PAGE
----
He brought his hand down forcefully to the ground. His tears were running down his face and splashing on the ground.
“I’m so sorry Maina. I’m so sorry.” These words he repeated over and over again, until his sobbing made him unable to speak properly. He knelt, bent over with grief, for a long while. However, by the time the others woke up, he had composed himself.
“Rein?” Taina’s soft voice was cautious. She walked up to him, placing her hand lightly on his shoulder. She sighed as she realised what he was looking at.
“Rein, you did not cause Maina to die.” Rein sat, silent. Taina sighed again and knelt down beside him. “It would be just as fair to say that I caused her to die.”
Rein stared at Taina in shock.
“But that was no fault of yours… you were ill…”
Taina smiled and slipped an arm round her older brother.
“And it was no fault of yours either. She worked herself too hard, you tried to stop her did you not?” Rein nodded silently. “Precisely. You did everything you could. Try and remember the good times we had, before then.”
There was a silence between them. Finally Taina stood up and walked to the place she had been when she had discovered that the snow was melting. Rein followed her.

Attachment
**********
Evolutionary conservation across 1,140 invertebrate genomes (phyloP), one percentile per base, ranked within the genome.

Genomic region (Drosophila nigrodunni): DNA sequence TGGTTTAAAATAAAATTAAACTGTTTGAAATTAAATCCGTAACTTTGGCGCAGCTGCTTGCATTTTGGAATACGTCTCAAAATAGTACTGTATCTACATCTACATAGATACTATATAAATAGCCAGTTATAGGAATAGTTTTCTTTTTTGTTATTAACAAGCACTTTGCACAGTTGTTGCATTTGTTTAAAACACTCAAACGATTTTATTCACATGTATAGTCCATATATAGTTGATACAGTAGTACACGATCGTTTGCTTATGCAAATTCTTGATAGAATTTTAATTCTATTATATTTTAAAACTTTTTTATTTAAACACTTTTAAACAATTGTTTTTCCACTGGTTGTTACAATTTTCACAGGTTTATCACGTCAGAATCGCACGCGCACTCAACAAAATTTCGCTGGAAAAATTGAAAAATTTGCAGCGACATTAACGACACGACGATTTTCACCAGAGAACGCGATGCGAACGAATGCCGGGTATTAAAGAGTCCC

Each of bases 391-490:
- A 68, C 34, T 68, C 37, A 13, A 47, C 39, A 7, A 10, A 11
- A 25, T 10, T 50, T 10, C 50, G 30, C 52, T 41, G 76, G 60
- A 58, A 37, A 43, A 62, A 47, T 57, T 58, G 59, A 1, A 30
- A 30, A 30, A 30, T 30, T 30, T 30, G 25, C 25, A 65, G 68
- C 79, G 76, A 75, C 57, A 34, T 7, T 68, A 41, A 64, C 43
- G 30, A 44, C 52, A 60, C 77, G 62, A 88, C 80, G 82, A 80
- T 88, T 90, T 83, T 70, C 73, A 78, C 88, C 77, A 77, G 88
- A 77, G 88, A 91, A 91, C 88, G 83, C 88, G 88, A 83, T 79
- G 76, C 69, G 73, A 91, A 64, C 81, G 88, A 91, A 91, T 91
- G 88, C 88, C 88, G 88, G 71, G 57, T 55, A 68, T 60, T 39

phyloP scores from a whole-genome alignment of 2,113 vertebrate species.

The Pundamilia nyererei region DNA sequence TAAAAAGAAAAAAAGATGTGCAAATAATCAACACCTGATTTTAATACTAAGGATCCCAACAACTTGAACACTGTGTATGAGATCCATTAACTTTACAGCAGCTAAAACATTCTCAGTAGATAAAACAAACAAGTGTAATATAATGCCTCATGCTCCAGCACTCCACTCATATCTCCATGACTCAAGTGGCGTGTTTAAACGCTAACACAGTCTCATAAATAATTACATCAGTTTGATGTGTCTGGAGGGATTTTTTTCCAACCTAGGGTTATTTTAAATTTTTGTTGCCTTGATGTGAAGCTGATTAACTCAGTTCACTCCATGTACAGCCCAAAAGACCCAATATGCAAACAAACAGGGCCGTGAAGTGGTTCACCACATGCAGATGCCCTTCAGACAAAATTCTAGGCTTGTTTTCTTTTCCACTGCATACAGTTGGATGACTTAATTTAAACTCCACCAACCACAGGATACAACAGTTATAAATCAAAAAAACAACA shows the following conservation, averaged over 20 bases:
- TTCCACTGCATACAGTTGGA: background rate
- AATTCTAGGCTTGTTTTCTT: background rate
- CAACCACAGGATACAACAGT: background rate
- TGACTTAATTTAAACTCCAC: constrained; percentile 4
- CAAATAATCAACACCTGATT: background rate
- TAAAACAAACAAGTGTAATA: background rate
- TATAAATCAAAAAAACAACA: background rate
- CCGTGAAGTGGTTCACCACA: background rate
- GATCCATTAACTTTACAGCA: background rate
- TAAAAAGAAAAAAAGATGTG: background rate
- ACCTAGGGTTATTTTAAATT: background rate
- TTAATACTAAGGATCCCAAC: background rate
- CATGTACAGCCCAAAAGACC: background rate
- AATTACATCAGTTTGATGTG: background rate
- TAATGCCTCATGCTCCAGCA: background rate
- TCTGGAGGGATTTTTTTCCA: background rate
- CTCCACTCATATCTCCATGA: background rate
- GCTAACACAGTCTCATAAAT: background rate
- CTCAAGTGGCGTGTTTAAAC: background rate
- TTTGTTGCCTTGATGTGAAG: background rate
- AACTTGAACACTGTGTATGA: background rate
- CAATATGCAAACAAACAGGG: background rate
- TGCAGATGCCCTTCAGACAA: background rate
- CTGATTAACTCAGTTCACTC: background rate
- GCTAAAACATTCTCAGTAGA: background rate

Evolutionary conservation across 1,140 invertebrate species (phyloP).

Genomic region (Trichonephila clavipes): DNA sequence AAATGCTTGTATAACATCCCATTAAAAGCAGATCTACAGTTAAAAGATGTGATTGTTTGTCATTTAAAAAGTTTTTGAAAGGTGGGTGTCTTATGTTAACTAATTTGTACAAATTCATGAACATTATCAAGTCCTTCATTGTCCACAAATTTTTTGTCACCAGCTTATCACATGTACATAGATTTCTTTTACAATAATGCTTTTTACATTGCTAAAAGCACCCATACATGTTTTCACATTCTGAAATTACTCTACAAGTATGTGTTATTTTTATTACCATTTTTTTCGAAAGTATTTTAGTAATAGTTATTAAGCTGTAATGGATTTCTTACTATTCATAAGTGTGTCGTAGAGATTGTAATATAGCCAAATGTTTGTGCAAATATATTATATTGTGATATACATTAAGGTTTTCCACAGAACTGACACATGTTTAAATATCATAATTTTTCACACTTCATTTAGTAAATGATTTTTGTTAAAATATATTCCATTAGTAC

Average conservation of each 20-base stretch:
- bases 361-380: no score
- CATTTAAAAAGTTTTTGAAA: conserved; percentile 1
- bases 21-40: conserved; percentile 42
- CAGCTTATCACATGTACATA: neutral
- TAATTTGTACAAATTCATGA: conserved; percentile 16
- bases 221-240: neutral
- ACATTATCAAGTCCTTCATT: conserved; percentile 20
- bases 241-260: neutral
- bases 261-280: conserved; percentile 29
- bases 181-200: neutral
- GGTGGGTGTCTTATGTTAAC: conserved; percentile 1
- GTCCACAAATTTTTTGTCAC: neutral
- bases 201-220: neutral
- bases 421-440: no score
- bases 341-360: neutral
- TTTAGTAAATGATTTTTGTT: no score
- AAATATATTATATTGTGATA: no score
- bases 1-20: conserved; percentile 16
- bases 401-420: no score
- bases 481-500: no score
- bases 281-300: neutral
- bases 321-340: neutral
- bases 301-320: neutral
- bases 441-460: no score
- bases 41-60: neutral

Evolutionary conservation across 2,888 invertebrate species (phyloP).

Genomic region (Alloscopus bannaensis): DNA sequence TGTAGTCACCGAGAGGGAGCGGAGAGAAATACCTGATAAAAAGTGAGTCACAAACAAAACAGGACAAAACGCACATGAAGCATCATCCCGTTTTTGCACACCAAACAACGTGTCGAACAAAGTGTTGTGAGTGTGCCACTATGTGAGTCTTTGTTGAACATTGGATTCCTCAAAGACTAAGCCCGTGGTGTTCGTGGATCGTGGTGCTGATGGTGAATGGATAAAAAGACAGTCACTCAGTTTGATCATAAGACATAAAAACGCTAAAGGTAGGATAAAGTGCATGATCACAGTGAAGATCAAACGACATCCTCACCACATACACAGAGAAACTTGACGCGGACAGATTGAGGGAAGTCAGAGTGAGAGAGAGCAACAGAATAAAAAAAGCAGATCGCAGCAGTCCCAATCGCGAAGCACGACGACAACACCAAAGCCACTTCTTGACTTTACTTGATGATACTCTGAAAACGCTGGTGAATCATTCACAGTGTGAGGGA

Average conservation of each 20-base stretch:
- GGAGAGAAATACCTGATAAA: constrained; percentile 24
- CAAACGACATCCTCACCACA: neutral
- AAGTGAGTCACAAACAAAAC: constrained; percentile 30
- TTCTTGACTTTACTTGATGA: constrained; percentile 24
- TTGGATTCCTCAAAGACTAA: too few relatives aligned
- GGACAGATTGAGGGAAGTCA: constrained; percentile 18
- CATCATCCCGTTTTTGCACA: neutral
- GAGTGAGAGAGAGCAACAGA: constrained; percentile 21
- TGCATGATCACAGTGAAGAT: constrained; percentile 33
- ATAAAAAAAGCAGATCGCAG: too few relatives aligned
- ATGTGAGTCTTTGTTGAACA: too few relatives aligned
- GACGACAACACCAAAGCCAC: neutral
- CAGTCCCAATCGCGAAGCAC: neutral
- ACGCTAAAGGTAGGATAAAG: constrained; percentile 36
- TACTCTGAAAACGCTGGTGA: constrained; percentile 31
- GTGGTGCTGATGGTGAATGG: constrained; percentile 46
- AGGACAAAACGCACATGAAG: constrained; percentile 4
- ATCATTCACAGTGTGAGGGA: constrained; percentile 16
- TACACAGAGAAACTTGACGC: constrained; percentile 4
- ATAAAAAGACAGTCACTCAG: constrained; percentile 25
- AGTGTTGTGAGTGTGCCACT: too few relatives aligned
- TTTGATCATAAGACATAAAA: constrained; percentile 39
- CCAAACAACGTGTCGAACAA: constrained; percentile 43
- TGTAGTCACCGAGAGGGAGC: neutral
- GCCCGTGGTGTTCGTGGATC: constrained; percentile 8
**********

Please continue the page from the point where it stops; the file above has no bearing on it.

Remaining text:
“It’s one of the few memories I have of here. That day when I saw the snow, and I screamed so much. Mother was angry with me, she thought that something awful was happening to me. And then the look on everyone’s faces when they saw it too…”
“You probably do not remember this, but in the last few weeks of that winter all anyone had to do to believe that spring would come was to look at you. You were always so hopeful, you never let us think that we would all die here. And you were right.”
Taina went red. “I do not remember that.” She said, embarrassed.
Their conversation was interrupted by Enawel calling for Taina. She said something to Taina that made Taina stop in her tracks. The colour seemed to drain from her face, but she nodded and made her way back to the camp.
Enawel walked up to where Rein was. She looked across to the horizon, as Rein looked at her he saw that there were tears on her cheeks.
“Are you alright?” He asked, concerned.
“Yes… it was just… you’ll find out later…” She broke off nervously. Rein looked puzzled at her, but turned back to the landscape he had been looking at before.
Suddenly Enawel slipped her hand into his. “Rein…” She started. She broke off again, but then continued after a short pause.
“Your mother wants to see you, after… after she has talked to Taina. She wants to talk to us all… separately. I have already seen her. I think… She was… She was saying… goodbye…” Enawel looked anxiously at her husband. Rein had a strange look on his face. His eyes were far away, he stood for a while, processing this information. His hand squeezed Enawel’s hand harder and harder.
Taina knelt down beside her mother’s blanket. There was a look of peace on her mother’s face, she looked weakly at Taina.